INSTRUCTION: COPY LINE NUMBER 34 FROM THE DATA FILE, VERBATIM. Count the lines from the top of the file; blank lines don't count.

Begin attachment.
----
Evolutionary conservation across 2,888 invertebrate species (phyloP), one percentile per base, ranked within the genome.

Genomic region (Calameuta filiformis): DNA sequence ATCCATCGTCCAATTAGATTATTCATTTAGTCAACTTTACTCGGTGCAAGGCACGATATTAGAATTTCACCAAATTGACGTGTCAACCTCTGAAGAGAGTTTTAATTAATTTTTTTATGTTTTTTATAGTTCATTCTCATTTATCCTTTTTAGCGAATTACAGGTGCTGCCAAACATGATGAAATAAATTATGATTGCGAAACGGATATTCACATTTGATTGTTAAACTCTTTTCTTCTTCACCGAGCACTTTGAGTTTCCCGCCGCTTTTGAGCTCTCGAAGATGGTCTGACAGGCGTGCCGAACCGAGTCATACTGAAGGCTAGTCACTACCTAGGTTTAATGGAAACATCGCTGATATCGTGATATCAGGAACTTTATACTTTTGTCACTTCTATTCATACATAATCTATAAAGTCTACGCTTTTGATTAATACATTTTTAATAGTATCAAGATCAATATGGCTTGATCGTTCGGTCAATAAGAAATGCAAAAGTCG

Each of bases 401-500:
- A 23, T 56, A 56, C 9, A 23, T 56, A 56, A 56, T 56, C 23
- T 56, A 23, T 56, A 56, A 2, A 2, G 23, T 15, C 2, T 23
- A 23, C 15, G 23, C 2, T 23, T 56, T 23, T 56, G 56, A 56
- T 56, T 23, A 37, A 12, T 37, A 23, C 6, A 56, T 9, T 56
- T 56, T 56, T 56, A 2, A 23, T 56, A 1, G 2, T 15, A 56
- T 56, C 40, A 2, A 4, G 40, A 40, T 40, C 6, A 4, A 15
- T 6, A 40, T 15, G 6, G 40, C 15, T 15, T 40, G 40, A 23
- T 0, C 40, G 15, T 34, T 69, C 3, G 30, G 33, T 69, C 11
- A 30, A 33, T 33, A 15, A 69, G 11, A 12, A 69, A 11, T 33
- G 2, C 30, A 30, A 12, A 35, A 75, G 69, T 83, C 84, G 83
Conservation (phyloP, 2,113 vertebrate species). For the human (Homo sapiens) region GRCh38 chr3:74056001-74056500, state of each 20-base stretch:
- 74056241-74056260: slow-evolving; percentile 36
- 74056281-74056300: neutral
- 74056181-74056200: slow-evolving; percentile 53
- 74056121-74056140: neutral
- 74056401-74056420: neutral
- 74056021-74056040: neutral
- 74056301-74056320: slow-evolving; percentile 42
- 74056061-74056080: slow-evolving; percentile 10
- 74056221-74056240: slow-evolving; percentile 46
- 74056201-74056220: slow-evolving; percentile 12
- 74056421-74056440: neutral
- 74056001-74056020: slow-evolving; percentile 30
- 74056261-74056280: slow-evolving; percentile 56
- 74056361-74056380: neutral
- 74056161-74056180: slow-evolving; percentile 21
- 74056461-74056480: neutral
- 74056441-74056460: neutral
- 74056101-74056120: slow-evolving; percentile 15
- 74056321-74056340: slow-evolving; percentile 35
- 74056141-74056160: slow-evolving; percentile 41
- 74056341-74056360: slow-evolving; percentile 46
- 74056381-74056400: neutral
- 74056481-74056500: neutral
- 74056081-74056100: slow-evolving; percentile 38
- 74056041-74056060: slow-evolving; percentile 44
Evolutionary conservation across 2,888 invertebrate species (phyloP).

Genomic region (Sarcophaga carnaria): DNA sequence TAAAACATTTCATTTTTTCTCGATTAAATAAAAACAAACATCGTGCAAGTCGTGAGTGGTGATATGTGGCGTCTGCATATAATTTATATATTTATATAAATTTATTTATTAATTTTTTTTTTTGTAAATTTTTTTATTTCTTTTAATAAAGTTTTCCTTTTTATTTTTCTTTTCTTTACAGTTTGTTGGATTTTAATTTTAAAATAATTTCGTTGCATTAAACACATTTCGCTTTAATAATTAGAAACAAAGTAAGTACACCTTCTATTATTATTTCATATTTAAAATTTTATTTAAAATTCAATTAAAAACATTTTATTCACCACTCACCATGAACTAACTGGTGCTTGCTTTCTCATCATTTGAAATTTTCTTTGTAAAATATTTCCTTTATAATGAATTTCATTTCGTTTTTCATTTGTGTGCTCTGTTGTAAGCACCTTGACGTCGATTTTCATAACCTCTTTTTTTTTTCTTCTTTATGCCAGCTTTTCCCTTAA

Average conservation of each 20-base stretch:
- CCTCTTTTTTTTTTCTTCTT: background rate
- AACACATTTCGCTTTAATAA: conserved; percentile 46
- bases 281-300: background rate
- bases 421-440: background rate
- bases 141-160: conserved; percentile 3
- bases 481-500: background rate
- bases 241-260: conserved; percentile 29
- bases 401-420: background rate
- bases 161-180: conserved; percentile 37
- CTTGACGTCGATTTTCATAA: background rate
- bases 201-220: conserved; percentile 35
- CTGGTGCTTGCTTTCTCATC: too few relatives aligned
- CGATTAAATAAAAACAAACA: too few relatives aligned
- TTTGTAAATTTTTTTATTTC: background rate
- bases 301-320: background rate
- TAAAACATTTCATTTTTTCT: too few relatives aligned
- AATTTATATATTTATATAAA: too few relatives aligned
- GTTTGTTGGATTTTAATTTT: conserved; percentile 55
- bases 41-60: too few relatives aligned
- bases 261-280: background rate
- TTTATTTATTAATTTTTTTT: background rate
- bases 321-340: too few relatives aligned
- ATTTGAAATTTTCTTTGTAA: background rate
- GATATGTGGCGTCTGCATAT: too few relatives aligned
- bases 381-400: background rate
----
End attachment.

- 74056141-74056160: slow-evolving; percentile 41